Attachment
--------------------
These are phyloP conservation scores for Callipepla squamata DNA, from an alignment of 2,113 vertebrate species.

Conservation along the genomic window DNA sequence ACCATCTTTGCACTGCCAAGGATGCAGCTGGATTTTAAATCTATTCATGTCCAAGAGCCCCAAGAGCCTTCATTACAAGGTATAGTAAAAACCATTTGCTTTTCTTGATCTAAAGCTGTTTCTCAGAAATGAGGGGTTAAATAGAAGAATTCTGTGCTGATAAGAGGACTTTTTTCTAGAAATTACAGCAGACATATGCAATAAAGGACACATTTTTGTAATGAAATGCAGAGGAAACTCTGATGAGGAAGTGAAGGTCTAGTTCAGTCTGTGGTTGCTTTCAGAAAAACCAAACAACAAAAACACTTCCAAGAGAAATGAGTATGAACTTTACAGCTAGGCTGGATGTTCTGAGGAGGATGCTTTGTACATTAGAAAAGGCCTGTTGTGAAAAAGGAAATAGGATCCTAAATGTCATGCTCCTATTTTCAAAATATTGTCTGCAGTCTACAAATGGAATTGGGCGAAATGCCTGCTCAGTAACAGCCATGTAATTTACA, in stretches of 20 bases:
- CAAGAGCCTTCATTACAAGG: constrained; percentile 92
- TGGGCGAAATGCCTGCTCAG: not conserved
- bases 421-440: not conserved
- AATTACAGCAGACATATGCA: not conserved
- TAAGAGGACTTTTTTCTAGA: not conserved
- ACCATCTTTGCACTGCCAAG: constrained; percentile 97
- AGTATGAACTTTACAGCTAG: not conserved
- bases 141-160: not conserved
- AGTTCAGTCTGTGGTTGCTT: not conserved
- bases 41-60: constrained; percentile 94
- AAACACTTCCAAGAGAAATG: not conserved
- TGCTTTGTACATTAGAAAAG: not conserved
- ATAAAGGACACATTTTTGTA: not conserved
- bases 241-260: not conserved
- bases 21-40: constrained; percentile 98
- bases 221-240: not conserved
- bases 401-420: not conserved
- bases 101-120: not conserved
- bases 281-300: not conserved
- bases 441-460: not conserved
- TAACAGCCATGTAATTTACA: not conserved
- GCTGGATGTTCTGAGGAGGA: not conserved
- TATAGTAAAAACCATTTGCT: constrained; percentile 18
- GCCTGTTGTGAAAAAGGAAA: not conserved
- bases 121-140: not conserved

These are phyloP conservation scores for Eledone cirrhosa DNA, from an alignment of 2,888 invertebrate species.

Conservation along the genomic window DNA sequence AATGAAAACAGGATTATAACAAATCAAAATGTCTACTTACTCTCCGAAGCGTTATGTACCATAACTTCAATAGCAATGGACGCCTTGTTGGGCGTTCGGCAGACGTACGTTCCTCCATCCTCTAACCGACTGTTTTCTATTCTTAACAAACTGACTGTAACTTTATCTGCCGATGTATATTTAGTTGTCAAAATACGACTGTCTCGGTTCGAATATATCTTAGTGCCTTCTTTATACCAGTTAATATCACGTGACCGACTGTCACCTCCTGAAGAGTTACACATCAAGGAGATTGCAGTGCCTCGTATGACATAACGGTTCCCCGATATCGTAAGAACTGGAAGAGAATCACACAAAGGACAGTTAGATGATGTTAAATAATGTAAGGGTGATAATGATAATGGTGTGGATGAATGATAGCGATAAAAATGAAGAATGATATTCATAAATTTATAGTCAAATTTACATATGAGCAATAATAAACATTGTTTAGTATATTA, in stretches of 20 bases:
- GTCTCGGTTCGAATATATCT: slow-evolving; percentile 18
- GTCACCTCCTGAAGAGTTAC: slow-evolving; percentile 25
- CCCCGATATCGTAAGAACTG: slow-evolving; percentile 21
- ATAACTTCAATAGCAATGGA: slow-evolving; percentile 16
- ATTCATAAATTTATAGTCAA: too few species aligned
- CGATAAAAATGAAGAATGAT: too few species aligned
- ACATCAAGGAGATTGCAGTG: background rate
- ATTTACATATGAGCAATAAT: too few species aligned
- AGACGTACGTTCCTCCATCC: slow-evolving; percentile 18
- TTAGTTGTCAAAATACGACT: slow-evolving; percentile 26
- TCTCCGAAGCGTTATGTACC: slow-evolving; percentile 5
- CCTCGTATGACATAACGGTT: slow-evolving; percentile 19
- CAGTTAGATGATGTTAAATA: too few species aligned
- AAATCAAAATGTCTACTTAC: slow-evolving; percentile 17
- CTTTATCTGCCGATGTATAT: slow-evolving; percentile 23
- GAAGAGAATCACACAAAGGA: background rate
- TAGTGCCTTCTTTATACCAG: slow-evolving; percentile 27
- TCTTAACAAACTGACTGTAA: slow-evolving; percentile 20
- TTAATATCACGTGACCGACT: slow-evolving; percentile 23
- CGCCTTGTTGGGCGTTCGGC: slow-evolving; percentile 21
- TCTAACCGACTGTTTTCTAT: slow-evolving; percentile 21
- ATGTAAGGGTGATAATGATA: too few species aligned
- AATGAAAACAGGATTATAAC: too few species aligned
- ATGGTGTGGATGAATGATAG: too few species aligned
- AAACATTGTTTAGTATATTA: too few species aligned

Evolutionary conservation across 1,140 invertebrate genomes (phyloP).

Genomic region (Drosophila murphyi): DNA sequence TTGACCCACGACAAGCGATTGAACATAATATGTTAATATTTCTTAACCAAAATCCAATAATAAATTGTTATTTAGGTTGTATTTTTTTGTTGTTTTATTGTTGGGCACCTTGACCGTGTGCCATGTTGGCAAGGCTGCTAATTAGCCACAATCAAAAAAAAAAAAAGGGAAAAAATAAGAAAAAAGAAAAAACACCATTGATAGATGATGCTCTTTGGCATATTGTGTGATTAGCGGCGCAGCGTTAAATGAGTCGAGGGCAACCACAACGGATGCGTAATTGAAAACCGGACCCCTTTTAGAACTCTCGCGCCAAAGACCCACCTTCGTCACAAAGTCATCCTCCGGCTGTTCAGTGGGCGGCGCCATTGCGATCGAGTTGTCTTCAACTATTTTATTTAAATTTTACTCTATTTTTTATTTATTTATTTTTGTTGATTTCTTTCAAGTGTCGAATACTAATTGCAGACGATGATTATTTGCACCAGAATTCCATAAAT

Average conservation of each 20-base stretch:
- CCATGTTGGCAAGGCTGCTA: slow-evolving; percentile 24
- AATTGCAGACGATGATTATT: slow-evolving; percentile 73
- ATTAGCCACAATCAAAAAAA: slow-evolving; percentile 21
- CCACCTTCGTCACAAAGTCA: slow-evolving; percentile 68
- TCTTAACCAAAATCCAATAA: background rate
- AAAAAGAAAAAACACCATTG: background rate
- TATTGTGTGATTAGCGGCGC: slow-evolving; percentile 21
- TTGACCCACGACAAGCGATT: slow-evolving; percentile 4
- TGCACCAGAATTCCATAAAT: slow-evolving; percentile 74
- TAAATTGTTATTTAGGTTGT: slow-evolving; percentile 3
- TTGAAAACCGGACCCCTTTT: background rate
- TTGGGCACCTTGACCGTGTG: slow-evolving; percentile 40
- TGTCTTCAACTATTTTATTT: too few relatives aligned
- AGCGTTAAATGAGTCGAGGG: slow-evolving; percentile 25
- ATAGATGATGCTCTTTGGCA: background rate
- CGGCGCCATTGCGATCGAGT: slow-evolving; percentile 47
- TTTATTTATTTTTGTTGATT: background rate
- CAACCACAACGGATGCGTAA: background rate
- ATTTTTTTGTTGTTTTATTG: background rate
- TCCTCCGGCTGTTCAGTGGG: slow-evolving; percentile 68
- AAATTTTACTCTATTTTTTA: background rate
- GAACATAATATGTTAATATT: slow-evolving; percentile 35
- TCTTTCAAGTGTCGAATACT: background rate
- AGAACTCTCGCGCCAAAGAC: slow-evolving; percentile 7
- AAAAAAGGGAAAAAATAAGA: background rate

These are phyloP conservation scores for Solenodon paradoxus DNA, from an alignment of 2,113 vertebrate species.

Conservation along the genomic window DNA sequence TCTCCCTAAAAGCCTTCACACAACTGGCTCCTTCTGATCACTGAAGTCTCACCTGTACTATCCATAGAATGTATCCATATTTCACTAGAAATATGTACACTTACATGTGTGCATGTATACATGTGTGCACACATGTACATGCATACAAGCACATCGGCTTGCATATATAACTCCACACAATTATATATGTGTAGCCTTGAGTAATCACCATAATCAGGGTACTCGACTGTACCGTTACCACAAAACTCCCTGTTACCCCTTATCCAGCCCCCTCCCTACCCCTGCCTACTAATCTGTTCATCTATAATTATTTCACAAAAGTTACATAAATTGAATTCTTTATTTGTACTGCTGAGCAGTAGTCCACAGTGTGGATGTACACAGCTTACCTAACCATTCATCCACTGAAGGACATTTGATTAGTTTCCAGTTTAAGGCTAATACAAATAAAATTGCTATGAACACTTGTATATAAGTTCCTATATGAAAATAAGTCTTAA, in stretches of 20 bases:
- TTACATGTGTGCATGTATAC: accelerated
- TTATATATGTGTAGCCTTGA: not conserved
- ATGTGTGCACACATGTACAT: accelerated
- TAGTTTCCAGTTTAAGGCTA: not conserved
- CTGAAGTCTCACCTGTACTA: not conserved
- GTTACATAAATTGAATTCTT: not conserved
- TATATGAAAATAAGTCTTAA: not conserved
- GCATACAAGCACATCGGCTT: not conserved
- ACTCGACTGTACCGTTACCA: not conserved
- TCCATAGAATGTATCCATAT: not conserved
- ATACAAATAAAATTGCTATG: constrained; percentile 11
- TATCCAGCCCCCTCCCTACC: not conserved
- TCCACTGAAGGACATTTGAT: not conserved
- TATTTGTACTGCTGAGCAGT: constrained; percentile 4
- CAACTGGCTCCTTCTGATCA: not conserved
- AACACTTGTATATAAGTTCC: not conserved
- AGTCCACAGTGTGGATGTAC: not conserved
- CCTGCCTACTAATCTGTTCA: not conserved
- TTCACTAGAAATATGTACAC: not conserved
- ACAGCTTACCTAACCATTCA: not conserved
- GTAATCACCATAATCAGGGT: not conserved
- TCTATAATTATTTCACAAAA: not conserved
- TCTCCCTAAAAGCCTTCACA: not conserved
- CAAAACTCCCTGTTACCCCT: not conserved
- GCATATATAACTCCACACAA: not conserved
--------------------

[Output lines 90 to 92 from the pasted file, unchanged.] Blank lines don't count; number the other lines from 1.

- GTTACATAAATTGAATTCTT: not conserved
- TATATGAAAATAAGTCTTAA: not conserved
- GCATACAAGCACATCGGCTT: not conserved